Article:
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Cos Cerasuolo di Vittoria Pithos 2010
Critical AcclaimAll Vintages
In 1980, the trio became the youngest winemakers in Italy when they bought Joseph Cilia’s old family winery. Located in the historic town of Bastonaca, the vineyard measured just over a mere three hectares. Their first harvest on October 5 produced only 1470 bottles; nevertheless, this marked the beginning of their adventures and the radical restructuring of the region of Cerasuolo di Vittoria.
The three partners completed their studies between 1983 and 1985. Rino, however, decided to devote himself to his field of medicine and sold his shares to his sister, Giuseppina (Pinuccia). The new trio then purchased la Villa Fontane in 1991, the Moltisanti family’s property in the Fontane-Baucina district, and new vines were planted on the eight hectares.
1995, Pinuccia sold her shares to Titta and Giusto. The remaining two friends continued to grow the estate as they acquired new and valuable lands close by.
In their quest to interpret the unique terroir of Vittoria, the estate decided to adopt the principles of biodynamic culture. This would help them find and maintain a harmonious balance with nature, as well as craft wines that are as representative as possible of their time and place.
Fascinated by ancient cellar practices, COS decided to work with amphoras, clay jars that were used by the ancient Greeks. The first shipment came from Spain in September 2000, and thus, Pithos was born and a new COS identity was created. The Pithos cuvée is fermented and aged solely in the amphoras which allow the grapes to express themselves naturally in their evolution towards becoming wine.
Once the restoration of the Fontane building was completed in 2003, the head office was moved and the business resort, the Locanda COS, opened for COS’s friends around the world. The company continued its growth when they purchased the 20 hectares of land adjacent to la Villa Fontane in 2005 that included an extraordinary wine cellar dating back to the nineteenth century.
The two architects began an immediate renovation of the building and new winery. That year also marked the first harvest of Cerasuolo di Vittoria with the DOCG designation (Denominazione di Origine Controllata e Garantita), the only region permitted to have this designation in Sicily.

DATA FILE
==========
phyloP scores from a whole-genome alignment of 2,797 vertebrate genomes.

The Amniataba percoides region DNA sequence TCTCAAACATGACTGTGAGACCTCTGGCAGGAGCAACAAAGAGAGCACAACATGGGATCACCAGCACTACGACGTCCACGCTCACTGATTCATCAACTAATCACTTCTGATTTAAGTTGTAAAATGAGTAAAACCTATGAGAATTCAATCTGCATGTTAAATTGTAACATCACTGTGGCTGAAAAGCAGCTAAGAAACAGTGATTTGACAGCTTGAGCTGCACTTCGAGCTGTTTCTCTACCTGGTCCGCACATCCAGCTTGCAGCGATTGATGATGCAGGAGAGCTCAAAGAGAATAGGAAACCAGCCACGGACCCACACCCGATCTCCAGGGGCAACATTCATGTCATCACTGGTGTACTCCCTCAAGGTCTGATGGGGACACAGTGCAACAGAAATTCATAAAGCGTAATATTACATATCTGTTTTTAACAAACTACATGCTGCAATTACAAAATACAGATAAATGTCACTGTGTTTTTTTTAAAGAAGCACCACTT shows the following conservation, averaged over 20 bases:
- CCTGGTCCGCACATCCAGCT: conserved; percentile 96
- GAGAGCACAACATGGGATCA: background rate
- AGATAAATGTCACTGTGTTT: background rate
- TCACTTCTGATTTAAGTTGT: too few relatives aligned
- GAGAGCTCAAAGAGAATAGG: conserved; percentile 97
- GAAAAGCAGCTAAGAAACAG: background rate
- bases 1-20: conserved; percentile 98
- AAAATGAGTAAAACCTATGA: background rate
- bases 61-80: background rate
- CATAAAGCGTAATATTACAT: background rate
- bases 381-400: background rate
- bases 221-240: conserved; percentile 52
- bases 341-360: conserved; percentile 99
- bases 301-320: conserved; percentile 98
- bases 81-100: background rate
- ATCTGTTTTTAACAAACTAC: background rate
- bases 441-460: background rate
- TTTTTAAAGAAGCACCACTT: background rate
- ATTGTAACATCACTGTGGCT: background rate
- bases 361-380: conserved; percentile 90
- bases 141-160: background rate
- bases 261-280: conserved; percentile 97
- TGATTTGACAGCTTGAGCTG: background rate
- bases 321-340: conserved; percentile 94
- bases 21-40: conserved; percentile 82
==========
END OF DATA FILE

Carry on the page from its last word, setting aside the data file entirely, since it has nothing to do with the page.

2007 was the first vintage bottled in the new cellar. The old oak barrels were replaced by 150 amphoras, one of the largest collections in the world, and they began making Pithos Bianco with the local Grecanico grape.
Today, COS is synonymous with Cerasuolo di Vittoria. Their love of the region and its singular terroir produces some of the finest wines Italy has to offer.
A large, geographically and climatically diverse island off the toe of Italy, Sicily has long been recognized for its fortified Marsala wines. It is also home to red and white table wines that have been steadily increasing in quality and popularity over the past few decades, allowing Italy’s fourth largest wine-producing region to shed its former image as merely a supplier of bulk wine. Certainly, plenty of bulk wine is still made here, but those who look beyond that will find plenty of high-quality wines for every-day drinking as well as bottles from boutique producers who espouse thoughtful vineyard practices (the organic wine movement thrives here). Though most think of the climate here as simply hot and dry, there is some variation on the sun-drenched island, particularly at high elevation on the slopes of Mount Etna.
Although Sicily’s comeback began with clever labels and easily recognizable international varieties, its charm lies in its indigenous grapes. Nero d’Avola is the most widely planted red variety, responsible for full-bodied, berry fruited wines throughout the island. In Cerasuolo di Vittoria, it is blended with the lighter, more floral Frappato to create an elegantly balanced wine. On the volcanic soils of Mount Etna, many noteworthy wines are being produced in every color—whites from Cataratto and Carricante, and rosés from Nerello Mascalese and Nerello Cappuccio. All of these wines share a racy streak of minerality and at their best can bear more than a slight resemblance to their respective Burgundies. Grillo and Inzolia, the grapes of Marsala, are used to produce generally simple, crisp dry whites. Pantelleria, a subtropical island belonging to the province of Sicily, specializes in Moscato di Pantelleria, made from the variety locally known as Zibibbo.
With hundreds of red grape varieties to choose from, winemakers have the freedom to create a virtually endless assortment of blended wines. In many European regions, strict laws are in place determining the set of varieties that may be used, but in the New World experimentation is permitted and encouraged. Blending can be utilized to create complex wines with many different layers of flavors and aromas, or to create more balanced wines. For example, a variety that is soft and full-bodied may be combined with one that is lighter with naturally high acidity. Sometimes small amounts of a particular variety are added to boost color or aromatics. Blending can take place before or after fermentation, with the latter, more popular option giving more control to the winemaker over the final qualities of the wine.